I have never seen a good servant who acts on his or her own accord. Every servant takes instructions from the one at whose pleasure he or she is appointed to serve. Many of us in our individual lives and careers have little patience for opinionated subordinates who refuse to take instructions, and we speedily reverse the employments of such people classified as recruitment errors. In the same way, Servant Leaders are good listeners who craft their programmes and policies only after seeking input from all stakeholders especially the majority of the people at the grassroots who they represent. Even in our pre-colonial traditional societies where the monarch is seen as the embodiment of all authority and power, every member and every household of the community had a say in the matters of collective interest. Governance was based on widespread consultation in the village square that broadened the pool of opinion and the building of consensus. In the end, the decision, though sanctioned by a chief or a king, had to be a collective one of which he was just the instrument of execution.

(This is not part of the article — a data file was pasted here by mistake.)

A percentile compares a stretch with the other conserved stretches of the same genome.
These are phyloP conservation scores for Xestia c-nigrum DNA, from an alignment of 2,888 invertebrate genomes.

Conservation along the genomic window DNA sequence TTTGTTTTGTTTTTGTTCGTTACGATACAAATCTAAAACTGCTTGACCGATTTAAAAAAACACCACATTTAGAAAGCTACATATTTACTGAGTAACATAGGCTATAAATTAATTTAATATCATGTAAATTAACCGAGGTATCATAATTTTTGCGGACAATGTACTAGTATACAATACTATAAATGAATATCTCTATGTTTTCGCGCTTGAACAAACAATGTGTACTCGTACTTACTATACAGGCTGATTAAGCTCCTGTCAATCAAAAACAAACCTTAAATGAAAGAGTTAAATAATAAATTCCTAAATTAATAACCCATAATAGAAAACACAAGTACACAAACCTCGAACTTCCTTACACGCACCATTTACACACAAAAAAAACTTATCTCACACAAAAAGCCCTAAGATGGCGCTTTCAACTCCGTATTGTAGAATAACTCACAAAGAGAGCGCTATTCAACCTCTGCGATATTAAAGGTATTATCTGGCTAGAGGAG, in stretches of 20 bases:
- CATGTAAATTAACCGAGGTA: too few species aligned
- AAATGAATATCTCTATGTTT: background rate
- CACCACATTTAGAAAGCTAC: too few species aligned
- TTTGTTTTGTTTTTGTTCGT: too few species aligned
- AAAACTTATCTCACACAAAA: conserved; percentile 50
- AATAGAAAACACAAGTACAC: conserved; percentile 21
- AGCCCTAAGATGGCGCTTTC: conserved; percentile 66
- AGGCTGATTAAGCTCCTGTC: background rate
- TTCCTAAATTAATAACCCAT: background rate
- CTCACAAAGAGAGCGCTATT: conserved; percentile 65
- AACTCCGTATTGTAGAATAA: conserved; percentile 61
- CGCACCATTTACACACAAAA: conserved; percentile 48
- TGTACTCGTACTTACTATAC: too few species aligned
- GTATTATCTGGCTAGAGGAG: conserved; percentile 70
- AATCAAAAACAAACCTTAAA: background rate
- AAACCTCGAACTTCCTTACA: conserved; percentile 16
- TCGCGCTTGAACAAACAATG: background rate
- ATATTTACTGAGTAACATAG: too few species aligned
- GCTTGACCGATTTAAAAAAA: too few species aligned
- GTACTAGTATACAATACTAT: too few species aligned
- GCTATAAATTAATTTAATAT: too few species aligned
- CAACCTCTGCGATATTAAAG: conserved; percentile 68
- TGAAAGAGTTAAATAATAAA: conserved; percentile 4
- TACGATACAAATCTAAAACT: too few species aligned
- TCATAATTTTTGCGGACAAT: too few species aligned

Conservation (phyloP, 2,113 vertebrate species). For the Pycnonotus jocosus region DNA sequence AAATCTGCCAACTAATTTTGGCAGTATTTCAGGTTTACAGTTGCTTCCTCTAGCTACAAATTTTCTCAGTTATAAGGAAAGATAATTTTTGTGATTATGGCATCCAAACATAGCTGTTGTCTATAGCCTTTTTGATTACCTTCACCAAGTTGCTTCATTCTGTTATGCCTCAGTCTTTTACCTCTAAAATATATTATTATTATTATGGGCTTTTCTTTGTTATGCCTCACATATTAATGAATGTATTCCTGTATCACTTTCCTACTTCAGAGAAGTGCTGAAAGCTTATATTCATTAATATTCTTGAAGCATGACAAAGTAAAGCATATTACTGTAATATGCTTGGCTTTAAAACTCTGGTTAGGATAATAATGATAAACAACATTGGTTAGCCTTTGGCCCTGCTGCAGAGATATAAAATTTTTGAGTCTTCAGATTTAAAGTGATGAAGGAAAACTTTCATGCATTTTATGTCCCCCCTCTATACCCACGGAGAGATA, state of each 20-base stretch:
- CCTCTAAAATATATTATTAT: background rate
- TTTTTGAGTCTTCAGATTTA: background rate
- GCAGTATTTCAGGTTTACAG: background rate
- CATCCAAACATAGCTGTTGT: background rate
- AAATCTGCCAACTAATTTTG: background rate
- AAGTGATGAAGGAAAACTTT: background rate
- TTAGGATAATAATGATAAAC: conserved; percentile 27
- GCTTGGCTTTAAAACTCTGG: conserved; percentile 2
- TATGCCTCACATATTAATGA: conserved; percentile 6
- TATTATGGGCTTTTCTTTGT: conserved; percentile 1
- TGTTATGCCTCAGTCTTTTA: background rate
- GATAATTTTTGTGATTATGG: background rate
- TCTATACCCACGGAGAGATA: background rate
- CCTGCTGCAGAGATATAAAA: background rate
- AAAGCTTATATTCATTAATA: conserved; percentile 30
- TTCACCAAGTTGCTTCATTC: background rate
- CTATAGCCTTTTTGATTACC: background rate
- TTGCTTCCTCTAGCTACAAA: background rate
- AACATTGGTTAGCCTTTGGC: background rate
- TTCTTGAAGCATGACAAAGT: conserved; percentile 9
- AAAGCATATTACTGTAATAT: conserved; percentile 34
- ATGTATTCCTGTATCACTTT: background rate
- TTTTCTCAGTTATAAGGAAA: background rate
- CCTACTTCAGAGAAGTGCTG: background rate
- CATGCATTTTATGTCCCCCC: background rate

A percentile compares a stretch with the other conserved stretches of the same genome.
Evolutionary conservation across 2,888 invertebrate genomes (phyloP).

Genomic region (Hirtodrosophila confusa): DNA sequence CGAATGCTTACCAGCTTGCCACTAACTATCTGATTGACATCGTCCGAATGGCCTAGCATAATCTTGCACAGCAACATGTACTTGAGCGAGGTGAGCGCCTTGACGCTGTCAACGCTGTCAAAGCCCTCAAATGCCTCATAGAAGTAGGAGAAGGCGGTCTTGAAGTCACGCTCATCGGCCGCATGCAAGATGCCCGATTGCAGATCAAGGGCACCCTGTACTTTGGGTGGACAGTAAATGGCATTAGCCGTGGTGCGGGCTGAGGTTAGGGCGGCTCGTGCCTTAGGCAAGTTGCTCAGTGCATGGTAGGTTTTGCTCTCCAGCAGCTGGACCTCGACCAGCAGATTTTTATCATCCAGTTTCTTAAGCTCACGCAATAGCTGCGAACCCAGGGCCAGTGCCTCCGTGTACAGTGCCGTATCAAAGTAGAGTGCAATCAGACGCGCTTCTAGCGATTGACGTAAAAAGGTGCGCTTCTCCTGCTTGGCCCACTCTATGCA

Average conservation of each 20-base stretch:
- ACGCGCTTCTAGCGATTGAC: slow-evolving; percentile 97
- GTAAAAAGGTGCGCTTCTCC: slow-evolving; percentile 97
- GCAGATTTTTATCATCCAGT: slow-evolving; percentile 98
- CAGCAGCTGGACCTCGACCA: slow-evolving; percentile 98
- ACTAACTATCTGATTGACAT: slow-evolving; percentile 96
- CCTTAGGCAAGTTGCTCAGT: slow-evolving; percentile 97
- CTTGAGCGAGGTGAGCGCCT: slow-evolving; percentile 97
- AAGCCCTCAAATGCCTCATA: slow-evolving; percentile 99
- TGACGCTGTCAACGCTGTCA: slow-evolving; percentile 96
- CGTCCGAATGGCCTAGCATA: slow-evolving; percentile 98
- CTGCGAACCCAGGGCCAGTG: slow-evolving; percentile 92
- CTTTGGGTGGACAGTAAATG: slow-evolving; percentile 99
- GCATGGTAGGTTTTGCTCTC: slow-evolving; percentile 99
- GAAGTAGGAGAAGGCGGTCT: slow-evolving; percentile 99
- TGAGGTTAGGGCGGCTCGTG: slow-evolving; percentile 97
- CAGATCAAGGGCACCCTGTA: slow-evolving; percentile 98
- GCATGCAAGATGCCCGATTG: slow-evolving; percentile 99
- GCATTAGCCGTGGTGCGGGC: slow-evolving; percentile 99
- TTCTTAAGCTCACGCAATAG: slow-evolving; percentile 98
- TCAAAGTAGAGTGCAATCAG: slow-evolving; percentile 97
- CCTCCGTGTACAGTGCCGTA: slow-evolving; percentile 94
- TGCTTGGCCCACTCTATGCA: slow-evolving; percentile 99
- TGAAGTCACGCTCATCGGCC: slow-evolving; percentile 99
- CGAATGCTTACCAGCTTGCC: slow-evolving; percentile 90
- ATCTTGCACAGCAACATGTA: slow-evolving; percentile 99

To be truly effective, the design of programmes and policies by public servants has to emanate from the people’s perception of their own needs. In this sense, the limitation of leadership in Nigeria is our emphasis on the conduct of elections often at the expense of the democratic relationship between the government and the governed. We have not yet come to see that democracy means participatory governance which in effect means that policies are generated from the bottom-up not imposed from the top-down. There is a hubris which occasions leaders presuming to know far more about the people’s problems than the people themselves. This paternalistic attitude causes us to prescribe solutions that often have no relation to the challenges on ground and consequently devise strategies that are unworkable. Yet, there are times when leaders armed with greater insight and a more dispassionate appraisal of the challenges, must stand up for what they believe is in the best interest of the majority and not be afraid to stand alone. Times when short term populism must not be allowed to take the place of the long term interest of the people. Even then, conveying such positions to the public is an exercise in effective public communication.